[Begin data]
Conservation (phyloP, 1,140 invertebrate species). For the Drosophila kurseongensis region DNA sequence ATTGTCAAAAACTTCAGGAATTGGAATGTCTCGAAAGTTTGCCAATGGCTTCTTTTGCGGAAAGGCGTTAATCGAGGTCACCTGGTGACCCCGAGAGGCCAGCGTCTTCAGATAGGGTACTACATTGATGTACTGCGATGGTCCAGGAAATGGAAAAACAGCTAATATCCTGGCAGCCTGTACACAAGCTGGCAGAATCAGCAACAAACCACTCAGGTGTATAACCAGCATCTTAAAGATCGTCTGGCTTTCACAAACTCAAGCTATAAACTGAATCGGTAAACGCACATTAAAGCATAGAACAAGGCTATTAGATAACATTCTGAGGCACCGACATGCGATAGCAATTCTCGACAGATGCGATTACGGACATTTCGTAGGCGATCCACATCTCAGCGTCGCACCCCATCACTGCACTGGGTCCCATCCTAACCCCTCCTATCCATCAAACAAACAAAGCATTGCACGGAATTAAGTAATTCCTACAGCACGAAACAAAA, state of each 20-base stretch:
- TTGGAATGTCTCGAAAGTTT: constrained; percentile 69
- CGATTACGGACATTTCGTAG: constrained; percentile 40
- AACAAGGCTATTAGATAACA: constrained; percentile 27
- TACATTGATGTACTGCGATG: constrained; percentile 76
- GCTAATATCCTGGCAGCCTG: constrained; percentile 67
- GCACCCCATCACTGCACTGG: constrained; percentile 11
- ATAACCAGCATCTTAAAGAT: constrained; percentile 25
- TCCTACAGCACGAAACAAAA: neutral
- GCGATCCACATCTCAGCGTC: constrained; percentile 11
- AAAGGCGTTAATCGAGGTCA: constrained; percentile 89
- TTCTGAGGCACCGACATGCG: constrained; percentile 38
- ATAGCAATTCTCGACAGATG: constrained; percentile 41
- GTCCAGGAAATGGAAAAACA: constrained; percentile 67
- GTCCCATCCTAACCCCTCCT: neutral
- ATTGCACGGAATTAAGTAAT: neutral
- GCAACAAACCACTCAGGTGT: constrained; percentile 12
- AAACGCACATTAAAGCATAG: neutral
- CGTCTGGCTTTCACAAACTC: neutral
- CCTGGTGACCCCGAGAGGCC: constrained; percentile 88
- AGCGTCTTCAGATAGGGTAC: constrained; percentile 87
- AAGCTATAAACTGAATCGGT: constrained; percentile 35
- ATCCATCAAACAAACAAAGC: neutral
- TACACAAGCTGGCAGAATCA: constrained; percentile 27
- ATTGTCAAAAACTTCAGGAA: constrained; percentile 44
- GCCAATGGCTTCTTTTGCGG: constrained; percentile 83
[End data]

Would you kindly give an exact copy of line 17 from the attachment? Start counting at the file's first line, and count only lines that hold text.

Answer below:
- GCAACAAACCACTCAGGTGT: constrained; percentile 12